In its heyday, the Lake Toxaway depot received four trains a day, bringing travelers to enjoy one of North Carolina’s largest man-made lakes. Then, in the early 20th century, the lake attracted a resort community, where folks flocked to its 14 miles of shoreline to bask in the crisp southern Appalachian air.
Today, Grand Olde Station, a restaurant located in that former depot, is filled with hungry diners instead of weary travelers. They share stories and make connections over fare that ranges from brick-oven pepperoni pizza and house-made black bean burgers to Chateaubriand and rack of lamb.
Grand Olde Station’s entrées pay tribute to the restaurant’s former life as the Lake Toxaway train depot. Photography courtesy of THE COLLECTION OF BOB’S PHOTOS
Owner John Nichols III (left) and Chef Joshua Payne. photograph by Tim Robison
Executive Chef Joshua Payne is committed to serving local food in ways that make everyone feel welcome. “When I use food, I think about the location that I’m in and what resources are around,” Payne says. “I work with local farmers for products of amazing quality.” Payne sources mushrooms from Pisgah Gourmet in Brevard and uses produce from Highlands-based August Produce and other local farmers markets. He also serves pork from Grazer’s Glade Mountain Ranch and trout from French Broad Trout Company, both in Balsam Grove.
Payne believes that his meals provide a reason to gather and connect to the depot’s past. Practically every inch of the restaurant displays historic items that have direct ties to the area: blueprints of the original Toxaway Inn (circa 1903), local family photos from the 1900s, a vintage Biltmore Dairy clock, and a snapshot of the Carolina Panthers that was taken at the restaurant a few years ago. Diners enter Grand Olde Station for the food, but they leave with a fuller understanding of the region. That’s where owner John Nichols III comes in.
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The Toxaway Company, founded in 1895, was determined to build the largest man-made lake in the region when they invested in Transylvania County property. They dammed the Toxaway River and, by the summer of 1903, a lake was born and became a resort destination for the likes of Thomas Edison and John D. Rockefeller.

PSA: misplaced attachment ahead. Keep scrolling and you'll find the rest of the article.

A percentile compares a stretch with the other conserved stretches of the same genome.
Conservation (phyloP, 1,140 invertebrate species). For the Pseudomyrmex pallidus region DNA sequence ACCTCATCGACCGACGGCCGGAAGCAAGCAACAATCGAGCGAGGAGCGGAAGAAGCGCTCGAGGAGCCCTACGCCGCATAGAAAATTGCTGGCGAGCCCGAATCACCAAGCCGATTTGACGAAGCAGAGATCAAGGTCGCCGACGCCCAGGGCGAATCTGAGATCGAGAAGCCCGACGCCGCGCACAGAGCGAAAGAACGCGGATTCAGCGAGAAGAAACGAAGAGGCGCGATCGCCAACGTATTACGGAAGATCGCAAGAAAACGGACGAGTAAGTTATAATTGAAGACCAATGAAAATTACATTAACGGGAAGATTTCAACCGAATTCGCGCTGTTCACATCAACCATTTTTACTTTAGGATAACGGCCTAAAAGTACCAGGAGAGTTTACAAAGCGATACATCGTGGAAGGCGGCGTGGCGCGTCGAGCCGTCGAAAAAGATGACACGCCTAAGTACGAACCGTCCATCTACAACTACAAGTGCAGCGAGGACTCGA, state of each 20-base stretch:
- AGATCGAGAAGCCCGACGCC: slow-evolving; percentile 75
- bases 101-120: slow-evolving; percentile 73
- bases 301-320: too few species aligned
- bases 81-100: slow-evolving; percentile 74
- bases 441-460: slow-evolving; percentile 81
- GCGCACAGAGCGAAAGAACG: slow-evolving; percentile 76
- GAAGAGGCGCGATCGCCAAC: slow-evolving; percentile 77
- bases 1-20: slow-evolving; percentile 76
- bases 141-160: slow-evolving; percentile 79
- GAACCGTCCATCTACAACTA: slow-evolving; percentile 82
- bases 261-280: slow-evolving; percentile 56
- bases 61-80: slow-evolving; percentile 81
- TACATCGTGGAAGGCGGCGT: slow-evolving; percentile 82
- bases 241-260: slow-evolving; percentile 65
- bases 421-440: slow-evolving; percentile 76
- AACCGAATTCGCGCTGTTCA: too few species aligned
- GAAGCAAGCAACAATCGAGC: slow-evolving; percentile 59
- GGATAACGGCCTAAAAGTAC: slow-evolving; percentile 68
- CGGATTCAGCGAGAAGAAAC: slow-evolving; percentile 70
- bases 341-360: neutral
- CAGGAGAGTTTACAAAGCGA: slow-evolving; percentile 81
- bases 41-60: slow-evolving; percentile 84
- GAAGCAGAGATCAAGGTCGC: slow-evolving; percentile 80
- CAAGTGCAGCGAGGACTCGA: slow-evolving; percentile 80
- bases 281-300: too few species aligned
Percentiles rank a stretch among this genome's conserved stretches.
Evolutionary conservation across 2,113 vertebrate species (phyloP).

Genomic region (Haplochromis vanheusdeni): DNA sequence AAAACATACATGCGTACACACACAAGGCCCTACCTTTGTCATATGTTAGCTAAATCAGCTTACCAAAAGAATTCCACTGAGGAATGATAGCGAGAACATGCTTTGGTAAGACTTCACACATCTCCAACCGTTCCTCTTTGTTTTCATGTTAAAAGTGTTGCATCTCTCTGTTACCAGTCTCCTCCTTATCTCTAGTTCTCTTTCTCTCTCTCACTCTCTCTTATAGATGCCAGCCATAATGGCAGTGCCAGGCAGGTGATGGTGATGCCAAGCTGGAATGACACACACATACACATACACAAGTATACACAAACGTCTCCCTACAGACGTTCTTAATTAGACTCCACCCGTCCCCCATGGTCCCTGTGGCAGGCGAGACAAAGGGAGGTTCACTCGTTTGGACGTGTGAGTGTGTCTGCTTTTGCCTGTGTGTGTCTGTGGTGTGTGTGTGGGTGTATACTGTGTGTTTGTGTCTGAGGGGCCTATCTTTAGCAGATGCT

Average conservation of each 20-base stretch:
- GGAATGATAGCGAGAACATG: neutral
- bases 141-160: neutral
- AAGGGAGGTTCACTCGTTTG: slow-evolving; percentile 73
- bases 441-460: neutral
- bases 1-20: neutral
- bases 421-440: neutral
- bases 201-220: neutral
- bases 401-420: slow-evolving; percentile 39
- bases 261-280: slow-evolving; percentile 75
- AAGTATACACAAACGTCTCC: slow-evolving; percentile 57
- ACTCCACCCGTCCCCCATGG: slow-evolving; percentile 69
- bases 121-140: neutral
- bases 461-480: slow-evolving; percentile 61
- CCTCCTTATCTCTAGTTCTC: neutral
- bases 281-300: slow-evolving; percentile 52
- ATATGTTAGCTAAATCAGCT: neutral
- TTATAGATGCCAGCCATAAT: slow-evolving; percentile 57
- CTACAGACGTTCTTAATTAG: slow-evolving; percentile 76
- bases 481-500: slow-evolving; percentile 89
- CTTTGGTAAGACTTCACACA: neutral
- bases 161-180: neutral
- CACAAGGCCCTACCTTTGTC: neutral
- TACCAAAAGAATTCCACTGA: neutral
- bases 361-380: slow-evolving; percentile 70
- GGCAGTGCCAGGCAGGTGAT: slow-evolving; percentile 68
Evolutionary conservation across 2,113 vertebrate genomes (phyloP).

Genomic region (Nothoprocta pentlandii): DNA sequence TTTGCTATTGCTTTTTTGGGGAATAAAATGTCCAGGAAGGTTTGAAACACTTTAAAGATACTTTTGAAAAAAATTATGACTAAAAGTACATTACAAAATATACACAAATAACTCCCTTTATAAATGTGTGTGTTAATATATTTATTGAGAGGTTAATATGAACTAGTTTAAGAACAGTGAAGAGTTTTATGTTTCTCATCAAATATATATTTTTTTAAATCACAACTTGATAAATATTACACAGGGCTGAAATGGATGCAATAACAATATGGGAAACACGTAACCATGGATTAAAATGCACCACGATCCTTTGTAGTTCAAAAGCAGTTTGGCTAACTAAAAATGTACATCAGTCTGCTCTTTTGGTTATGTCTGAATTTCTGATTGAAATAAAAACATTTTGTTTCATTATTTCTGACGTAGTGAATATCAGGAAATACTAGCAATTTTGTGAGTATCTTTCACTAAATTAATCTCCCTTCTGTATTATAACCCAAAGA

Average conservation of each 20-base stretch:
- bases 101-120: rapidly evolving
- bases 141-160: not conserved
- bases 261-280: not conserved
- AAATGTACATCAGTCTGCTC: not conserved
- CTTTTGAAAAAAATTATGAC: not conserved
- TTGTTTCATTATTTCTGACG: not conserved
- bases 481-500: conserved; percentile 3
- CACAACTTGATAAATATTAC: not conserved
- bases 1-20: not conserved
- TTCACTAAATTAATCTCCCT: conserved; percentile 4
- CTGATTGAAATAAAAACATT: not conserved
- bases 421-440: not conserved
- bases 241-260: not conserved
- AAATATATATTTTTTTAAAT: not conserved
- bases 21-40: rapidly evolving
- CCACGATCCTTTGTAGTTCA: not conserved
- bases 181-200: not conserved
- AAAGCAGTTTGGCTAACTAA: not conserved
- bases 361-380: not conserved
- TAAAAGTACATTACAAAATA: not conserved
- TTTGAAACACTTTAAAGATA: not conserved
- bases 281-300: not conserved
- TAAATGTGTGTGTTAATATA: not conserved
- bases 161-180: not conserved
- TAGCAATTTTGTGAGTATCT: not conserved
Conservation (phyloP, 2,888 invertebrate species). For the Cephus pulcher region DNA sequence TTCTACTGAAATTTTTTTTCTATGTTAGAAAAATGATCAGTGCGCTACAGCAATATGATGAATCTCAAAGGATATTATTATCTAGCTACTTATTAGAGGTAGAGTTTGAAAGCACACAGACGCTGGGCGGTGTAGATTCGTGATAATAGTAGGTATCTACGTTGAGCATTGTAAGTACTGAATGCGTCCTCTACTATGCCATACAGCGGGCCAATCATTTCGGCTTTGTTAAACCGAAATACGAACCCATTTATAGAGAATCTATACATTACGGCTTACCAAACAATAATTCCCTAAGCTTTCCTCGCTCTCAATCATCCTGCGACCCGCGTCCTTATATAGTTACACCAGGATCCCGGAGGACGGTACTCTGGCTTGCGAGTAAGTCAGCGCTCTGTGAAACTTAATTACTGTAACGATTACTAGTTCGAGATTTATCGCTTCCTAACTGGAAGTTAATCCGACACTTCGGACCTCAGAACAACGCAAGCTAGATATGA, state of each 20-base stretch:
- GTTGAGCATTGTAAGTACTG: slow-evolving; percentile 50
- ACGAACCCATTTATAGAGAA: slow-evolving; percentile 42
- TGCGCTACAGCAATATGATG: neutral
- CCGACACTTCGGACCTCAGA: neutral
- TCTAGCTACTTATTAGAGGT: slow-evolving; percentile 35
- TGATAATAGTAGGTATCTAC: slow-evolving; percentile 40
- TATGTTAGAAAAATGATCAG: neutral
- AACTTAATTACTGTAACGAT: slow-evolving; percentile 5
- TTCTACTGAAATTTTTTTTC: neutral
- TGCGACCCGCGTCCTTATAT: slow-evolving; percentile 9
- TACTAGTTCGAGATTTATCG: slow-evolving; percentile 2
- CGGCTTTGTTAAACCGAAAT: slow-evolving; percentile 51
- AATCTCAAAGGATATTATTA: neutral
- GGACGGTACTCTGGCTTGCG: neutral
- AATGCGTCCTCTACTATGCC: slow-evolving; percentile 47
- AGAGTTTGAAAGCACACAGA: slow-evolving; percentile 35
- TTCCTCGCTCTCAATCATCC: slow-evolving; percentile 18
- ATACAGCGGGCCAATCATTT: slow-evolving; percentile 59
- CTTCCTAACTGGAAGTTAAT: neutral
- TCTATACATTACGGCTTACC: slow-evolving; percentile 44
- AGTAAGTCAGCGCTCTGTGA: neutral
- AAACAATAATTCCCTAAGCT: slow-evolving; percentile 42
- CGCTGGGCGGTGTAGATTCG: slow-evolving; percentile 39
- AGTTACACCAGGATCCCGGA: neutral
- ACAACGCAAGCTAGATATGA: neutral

But Lake Toxaway’s first chapter as a retreat ended abruptly on August 13, 1916, when the dam broke and the lake drained. The land remained empty for decades until Nichols’s grandfather and a business partner hired a firm to rebuild the dam and fill the lake in 1961.
Visitors to Grand Olde Station can enjoy a meal created by Chef Joshua Payne. photograph by Tim Robison
Nichols grew up as a year-round resident of Lake Toxaway, living with his family in the Caretaker’s Cottage — named for the former caretaker of the Toxaway Inn — just across the road from the depot. One of Nichols’s goals is to preserve the history of the area where he was raised, while also creating a place for year-round residents, second homeowners, and tourists to come together on the restaurant’s grounds.
Nichols points to the photos and memorabilia on the restaurant’s walls. “We want Grand Olde Station to tell a story,” he says. “We want it to feel like a place you’ve been coming to your whole life.”
To commemorate our 90th anniversary, we’ve compiled a time line that highlights the stories, contributors, and themes that have shaped this magazine — and your view of the Old North State — using nine decades of our own words.